Jay Sean, whose real name is Kamaljit Singh Jhooti, was born in London, England.
Sean’s family is Sikh, a small religion that is primarily based in northwestern India. Sean is very proud of his religion and draws strength and inspiration from it. He said he won’t talk about it out of respect, unless asked, but when he’s asked, it’s like opening the floodgates. He said:
I love my faith. I absolutely love what Sikhism stands for.
Sean went on, in the same interview, to say that the historical battles between Hindus and Muslims and the Sikhs that stood up for their beliefs during that time period give him courage and conviction to do his own thing musically.
Music, to Sean, can bridge ideological divides and Sean hopes to participate in doing so. He said:
If people can use music to find things in common rather than divide us, that would be beautiful. Instead of focusing on all of our differences, we should all celebrate what we have in common. White, black, latin, Pakistani, Indian, Muslim, Sikh, Hindu whatever, we all have too much in common to allow subtle differences to get on our way… Accept each other’s culture and be positive. I really hope that my music, all the music in the world brings everyone together one way or another.
Western politics of a south-asian
Sean’s heritage has also inspired him to stand up politically. Now a resident of the United States, Sean has used his star power to promote Indian-American politicians. In 2010, Sean attended and helped to promote the Indian-American Leadership Initiative conference. That year, a record number of Indian-Americans were running for U.S. Congress. Sean said:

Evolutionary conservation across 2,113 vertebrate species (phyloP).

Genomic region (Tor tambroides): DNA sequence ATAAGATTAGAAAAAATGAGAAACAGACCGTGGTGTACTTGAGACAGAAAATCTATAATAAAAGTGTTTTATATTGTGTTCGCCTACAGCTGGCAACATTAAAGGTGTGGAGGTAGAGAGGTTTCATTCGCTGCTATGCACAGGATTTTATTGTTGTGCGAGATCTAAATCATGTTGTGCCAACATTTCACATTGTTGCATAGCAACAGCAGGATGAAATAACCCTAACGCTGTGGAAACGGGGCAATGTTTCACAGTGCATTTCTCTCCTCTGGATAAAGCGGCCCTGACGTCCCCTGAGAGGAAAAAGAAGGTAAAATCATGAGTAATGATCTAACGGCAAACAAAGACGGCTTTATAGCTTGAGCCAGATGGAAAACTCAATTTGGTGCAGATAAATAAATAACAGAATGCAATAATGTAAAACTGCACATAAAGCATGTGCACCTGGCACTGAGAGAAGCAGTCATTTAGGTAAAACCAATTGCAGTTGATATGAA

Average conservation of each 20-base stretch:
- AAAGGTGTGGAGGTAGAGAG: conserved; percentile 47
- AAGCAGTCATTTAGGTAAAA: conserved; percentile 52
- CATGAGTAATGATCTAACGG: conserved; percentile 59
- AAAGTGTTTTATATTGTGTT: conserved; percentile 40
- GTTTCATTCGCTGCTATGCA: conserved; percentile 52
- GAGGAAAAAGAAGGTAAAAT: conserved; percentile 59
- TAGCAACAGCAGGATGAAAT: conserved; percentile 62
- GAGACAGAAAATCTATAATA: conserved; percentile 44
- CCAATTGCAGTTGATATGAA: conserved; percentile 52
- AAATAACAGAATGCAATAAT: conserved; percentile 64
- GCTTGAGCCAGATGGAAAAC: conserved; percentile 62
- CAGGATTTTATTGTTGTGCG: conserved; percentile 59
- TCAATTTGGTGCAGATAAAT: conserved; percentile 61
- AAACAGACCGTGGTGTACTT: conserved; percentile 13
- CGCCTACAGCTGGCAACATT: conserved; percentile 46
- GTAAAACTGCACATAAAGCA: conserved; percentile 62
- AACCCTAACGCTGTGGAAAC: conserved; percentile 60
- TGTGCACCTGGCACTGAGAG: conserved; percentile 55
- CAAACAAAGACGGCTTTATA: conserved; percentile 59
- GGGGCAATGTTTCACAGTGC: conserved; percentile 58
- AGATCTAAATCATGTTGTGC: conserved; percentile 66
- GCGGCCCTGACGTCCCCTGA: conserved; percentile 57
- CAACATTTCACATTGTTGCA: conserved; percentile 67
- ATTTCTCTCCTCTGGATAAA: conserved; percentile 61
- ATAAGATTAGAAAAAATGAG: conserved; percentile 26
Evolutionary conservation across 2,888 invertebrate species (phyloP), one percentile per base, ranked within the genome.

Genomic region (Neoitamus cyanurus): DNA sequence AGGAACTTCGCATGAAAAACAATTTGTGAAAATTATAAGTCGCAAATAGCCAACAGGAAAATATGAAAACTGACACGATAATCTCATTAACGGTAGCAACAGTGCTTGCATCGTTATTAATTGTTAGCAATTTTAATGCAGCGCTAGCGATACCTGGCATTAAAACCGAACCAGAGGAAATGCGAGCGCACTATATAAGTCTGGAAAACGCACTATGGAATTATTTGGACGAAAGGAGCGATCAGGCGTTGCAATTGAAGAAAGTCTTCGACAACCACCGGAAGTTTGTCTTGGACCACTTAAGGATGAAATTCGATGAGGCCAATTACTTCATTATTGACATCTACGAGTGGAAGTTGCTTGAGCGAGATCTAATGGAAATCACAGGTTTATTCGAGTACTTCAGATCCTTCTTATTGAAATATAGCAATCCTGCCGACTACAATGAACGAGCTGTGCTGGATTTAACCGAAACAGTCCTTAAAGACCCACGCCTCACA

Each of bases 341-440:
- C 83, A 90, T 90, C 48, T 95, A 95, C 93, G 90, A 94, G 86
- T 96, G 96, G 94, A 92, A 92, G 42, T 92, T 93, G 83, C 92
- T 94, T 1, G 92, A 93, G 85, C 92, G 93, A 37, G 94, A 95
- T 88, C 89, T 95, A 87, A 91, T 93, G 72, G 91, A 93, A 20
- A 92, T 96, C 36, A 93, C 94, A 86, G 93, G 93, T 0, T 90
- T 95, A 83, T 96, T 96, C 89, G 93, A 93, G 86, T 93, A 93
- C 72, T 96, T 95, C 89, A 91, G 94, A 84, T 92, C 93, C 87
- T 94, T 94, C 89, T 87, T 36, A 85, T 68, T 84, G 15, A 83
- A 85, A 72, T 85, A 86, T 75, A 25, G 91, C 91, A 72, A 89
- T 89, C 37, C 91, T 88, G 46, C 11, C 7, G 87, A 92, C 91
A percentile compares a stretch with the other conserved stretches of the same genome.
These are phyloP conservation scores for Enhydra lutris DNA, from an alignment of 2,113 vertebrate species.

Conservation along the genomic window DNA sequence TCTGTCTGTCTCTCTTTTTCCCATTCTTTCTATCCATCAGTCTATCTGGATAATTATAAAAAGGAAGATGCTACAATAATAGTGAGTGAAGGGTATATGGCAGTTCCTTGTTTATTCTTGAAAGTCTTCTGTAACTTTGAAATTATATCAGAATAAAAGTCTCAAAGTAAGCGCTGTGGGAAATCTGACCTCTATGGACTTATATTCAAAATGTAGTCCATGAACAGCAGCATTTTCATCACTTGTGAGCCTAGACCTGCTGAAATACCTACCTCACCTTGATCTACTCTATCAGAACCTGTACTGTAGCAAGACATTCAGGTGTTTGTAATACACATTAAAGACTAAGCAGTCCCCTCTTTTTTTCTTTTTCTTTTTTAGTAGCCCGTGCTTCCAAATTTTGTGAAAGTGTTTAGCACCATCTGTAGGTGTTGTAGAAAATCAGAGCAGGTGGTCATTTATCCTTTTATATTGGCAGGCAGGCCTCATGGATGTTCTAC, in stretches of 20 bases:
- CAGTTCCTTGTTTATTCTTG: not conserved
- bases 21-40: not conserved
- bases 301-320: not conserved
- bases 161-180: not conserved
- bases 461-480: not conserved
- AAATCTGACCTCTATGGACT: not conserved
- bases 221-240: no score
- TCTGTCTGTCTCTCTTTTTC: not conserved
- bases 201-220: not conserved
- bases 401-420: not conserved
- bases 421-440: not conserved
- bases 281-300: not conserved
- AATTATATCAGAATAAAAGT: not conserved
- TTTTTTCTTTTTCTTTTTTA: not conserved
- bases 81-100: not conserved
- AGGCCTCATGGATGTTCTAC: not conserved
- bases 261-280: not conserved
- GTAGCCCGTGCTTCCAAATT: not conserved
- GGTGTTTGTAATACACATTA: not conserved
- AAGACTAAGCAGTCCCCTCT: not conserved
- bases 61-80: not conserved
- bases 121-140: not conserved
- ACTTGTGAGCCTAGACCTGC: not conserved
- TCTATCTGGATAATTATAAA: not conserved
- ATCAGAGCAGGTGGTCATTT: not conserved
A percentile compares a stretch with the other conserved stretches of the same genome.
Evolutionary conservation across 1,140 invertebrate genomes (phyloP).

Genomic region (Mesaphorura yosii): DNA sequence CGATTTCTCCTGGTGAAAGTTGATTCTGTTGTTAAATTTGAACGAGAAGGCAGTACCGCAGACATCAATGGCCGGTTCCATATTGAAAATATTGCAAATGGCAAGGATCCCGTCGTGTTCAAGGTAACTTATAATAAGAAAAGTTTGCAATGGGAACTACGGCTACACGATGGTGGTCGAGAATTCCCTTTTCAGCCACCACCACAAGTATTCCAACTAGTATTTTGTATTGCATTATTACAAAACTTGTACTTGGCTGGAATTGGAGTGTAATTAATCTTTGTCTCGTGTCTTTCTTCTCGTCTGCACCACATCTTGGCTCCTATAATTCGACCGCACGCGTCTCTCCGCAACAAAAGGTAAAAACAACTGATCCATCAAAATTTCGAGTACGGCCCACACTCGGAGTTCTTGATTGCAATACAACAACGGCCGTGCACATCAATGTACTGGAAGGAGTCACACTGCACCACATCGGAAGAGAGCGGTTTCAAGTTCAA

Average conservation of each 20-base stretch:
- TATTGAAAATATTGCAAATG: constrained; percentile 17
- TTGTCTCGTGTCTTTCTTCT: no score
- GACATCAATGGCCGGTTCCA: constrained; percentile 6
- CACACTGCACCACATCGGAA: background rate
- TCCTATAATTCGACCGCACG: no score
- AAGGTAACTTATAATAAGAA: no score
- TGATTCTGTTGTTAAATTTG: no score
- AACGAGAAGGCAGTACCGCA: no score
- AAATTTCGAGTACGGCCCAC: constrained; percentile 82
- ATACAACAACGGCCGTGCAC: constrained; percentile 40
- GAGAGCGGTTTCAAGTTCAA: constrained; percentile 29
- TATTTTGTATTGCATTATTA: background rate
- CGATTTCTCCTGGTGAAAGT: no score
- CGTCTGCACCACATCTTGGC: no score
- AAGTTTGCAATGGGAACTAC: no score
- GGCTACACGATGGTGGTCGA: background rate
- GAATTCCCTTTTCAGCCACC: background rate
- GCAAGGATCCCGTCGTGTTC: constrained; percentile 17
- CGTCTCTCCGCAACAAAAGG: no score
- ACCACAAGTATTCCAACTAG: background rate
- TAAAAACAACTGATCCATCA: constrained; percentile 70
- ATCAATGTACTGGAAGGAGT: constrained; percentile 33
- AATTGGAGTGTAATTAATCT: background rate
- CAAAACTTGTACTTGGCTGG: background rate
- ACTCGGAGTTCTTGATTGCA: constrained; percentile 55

I am really excited about participating in the IALI conference this weekend. I’m proud of these pioneering South Asians being celebrated for their individual talents and gifts, and happy to lend my support.
Sean didn’t endorse any particular candidate or political ideology at the conference or afterward. His motivation for promoting Indian-American politicians seems to have been purely for cultural purposes.
Beyond that, Sean hasn’t taken a political stand on any particular issue. So there’s very little from which to assign him a political classification.
However, Sean has used his status to promote and raise money for various humanitarian causes including a performance at a UN-sponsored charity event which sought to raise money for disadvantaged children and performing at a benefit concert for the Shriner’s Hospitals for Children.